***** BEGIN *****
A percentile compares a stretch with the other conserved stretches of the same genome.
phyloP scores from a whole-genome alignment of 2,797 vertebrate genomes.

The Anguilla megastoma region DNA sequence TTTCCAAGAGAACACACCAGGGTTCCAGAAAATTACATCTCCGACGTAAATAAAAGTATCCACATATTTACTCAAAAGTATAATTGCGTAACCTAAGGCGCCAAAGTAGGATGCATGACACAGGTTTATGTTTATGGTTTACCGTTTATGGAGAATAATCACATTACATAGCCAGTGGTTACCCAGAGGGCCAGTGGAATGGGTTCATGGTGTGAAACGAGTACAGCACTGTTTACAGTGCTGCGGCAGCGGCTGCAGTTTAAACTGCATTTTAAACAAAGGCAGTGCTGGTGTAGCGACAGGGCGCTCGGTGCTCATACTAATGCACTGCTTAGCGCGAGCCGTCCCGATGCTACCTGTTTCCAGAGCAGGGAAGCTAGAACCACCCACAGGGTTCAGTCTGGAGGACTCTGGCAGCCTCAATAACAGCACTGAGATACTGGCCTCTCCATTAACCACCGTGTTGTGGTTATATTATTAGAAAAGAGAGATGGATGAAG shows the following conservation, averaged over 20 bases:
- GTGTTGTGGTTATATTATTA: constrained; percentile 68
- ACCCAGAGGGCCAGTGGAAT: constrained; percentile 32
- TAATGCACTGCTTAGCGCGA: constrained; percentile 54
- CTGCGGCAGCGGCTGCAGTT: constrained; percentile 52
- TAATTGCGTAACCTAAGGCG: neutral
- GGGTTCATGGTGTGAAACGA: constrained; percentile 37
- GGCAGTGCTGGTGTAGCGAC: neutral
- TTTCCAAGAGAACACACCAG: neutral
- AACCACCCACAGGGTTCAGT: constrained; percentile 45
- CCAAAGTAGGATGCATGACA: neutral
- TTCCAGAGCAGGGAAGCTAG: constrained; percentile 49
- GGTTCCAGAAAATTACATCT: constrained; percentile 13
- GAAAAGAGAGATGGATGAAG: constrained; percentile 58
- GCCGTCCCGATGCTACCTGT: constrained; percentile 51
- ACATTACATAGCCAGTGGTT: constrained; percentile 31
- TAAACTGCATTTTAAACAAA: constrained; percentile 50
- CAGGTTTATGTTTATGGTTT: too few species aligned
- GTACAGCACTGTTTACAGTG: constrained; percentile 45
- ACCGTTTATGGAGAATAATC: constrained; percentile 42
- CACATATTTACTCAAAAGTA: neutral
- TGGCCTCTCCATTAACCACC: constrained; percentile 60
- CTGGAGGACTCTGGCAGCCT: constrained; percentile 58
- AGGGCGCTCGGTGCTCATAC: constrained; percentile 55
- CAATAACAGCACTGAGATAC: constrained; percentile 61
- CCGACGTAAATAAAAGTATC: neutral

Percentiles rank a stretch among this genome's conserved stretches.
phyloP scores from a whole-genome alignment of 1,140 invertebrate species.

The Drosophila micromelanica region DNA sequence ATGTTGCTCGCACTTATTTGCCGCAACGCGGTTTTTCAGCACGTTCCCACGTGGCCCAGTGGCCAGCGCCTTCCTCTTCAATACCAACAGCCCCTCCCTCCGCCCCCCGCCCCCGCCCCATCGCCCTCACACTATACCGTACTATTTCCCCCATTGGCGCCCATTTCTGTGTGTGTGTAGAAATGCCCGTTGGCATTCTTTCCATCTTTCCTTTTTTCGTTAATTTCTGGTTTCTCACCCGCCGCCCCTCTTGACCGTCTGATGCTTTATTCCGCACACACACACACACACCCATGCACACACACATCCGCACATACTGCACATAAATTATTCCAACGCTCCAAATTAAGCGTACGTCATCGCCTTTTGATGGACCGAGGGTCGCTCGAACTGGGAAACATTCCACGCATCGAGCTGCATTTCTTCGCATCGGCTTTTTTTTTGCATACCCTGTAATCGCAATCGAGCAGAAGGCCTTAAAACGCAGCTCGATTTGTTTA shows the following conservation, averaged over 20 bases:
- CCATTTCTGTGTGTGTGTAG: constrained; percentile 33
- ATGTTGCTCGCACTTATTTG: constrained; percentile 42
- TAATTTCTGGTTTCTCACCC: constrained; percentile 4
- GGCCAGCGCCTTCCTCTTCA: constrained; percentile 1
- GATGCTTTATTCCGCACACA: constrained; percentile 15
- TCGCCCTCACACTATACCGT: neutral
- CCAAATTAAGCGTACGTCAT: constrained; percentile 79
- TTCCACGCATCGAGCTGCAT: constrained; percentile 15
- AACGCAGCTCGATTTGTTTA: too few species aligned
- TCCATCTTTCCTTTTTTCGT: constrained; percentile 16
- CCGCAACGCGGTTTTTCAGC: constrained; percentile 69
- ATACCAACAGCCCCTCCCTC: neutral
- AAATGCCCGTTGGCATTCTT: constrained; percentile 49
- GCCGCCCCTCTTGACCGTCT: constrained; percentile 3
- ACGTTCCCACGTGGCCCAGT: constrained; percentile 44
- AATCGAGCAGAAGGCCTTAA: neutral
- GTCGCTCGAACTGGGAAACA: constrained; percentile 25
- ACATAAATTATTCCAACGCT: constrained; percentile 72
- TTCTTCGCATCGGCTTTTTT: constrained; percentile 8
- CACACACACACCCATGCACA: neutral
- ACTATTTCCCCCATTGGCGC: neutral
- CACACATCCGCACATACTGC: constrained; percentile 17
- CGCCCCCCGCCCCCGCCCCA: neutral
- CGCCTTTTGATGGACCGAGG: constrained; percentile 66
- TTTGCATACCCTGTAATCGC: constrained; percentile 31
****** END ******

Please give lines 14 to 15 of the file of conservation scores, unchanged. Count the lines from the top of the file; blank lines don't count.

- TTCCAGAGCAGGGAAGCTAG: constrained; percentile 49
- GGTTCCAGAAAATTACATCT: constrained; percentile 13